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Re: using IRR tools for BGP route filtering
From: Jeff Haas <jeffhaas () merit edu>
Date: Fri, 23 Jun 2000 10:37:40 -0400

On Thu, Jun 22, 2000 at 02:39:27PM -0600, Danny McPherson wrote:
If a provider performed prefix filtering on their peers, the policies would
need to be auto-generated from some database, a la IRR or the like.  This 
used to be a problem not long ago, when things such as sequenced prefix lists
(with incremental update support), and BGP route refresh didn't exist.  Today,
however, they do.  The problem is that the data in the IRRs is stale -- at 

Perhaps this should serve as a small head's up.

One side effect of the RADB maintainer object fee is that stale objects
from unowned maintainers will be purged from the RADB.  This will probably
happen Real Soon Now.

One planned use of the planned Route Server extensions (RSng++) is
to allow real-time correlation of routing data against the totality
of the IRR.  This will likely result in a publicly accessible
database of what the Route Servers have seen in the global routing
mesh.  For completeness, such a database may also include views from
other routers.  One possible use for such a database is an report similar
to the CIDR report showing non-registered routes.

A development schedule for the new features has not been set yet.

the associated infrastructure isn't necessarily production quality, the routers
can't store the policies, much less perform matches in a reasonable manner,

If the routers aren't able to handle this then people should start
putting pressures on their router vendors.  I would be curious if the
various router vendors have benchmarked their route filtering mechanisms
and published it anywhere.

As a data point, most of the existing route servers at the RSng maintained
exchange points are Sun Ultra-1 hosts (some are Alphas) with up to
512M of memory (the MAE's) and as little as 256M in other locations.
The amount of memory required is (roughly) proportional to the number of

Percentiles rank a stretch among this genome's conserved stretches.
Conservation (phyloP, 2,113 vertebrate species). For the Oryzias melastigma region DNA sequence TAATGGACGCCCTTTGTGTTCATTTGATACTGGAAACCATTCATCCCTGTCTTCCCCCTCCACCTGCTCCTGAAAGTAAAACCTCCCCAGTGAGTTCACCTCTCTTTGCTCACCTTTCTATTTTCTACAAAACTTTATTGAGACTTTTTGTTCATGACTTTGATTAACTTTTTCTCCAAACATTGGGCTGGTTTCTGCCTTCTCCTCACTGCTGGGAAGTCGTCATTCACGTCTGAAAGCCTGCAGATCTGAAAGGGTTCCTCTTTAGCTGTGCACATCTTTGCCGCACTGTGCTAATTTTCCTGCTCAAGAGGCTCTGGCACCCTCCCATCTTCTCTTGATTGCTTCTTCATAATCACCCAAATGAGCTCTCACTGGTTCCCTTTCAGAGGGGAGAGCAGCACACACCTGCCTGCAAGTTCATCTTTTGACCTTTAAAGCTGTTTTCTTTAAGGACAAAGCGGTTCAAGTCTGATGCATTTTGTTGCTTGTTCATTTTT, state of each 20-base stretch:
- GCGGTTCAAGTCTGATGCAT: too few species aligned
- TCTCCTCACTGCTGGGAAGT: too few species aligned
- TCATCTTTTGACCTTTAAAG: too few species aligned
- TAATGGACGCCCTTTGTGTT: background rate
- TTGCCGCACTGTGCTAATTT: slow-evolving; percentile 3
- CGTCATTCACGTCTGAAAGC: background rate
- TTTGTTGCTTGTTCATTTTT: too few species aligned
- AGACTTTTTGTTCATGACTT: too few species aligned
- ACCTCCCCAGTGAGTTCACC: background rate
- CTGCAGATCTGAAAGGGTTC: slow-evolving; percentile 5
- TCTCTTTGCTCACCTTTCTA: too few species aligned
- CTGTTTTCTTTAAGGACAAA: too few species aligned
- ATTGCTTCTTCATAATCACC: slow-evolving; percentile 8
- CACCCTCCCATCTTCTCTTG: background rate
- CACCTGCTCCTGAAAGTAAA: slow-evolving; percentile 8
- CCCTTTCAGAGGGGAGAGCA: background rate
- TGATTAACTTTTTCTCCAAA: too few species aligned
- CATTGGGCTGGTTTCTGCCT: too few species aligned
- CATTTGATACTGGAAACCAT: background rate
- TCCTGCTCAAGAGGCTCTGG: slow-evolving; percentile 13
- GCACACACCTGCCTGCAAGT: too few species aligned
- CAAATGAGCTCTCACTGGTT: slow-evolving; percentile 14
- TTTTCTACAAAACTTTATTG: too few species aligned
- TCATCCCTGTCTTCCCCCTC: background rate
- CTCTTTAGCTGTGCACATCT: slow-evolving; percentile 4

routes received and the number of views the route servers has.

A "normal" router wouldn't require nearly this amount of memory since
normal routers do not maintain the idea of a "view" - just a pool of
routes and policy filters for incoming and outgoing policy.  Additionally,
current RS prefix filters waste space since RSd requires duplicate
ACLs in a given policy filter, even if they are identical in several
places within the file.  (Scheduled to be fixed.)

The mae-east route server has 60 views, and receives an average of
70K routes from about the same number of peers.  Mae-West has 56 views
and about 57K routes.  At these loads the RS's still has memory to

With the current inefficiencies in RSd it is still able to converge
over 60 views in less than 2 minutes.  Much of the time it takes
for things to converge is due to the fact that when a peer is dropped
it takes a while for it decide to come back.  (The route server
reconfig process is another thing that needs work - both in re-processing
the prefix filters, and also BGP soft reconfigs.)

My point is that although the route servers can be considered to be
underloaded by the number of routes available from the number of
peers we have (i.e. we're not receiving a full Internet view from
each peer), convergence time is still good on an Ultra 1.  And I'm
pretty sure that I'm running more prefix filters than almost anyone
else on this list.  (45M for Mae-East.)

Most people's prefix filters are targeted towards "Here is the routes
I expect you to send me and here are the routes I want to send you."
This protects one's network and one's downstream customers.  However,
such filters can be HUGE and contain many duplicate prefixes.

In a perfect world where the IRR was sufficiently populated, one should
need one prefix filter to protect against blackholing:
"Are these people allowed to originate this block?  Are these people
allowed to originate this aggregate?"  The IRR (as viewed from the
RADB host) currently contains 153K route objects - including all
stale data.  Simply filtering on origin AS and prefix (or aggregator
AS and aggregate prefix) provides a large chunk of the safety-net
filtering that people are looking for.  It doesn't prevent sub-optimal
routing, but it helps prevent people from injecting stupid things
into the mesh.

Unfortunately, most policy filtering mechanisms aren't optimized to
this simplified case.  Perhaps it needs to be worked on.


Jeffrey Haas - Merit RSng project - jeffhaas () merit edu

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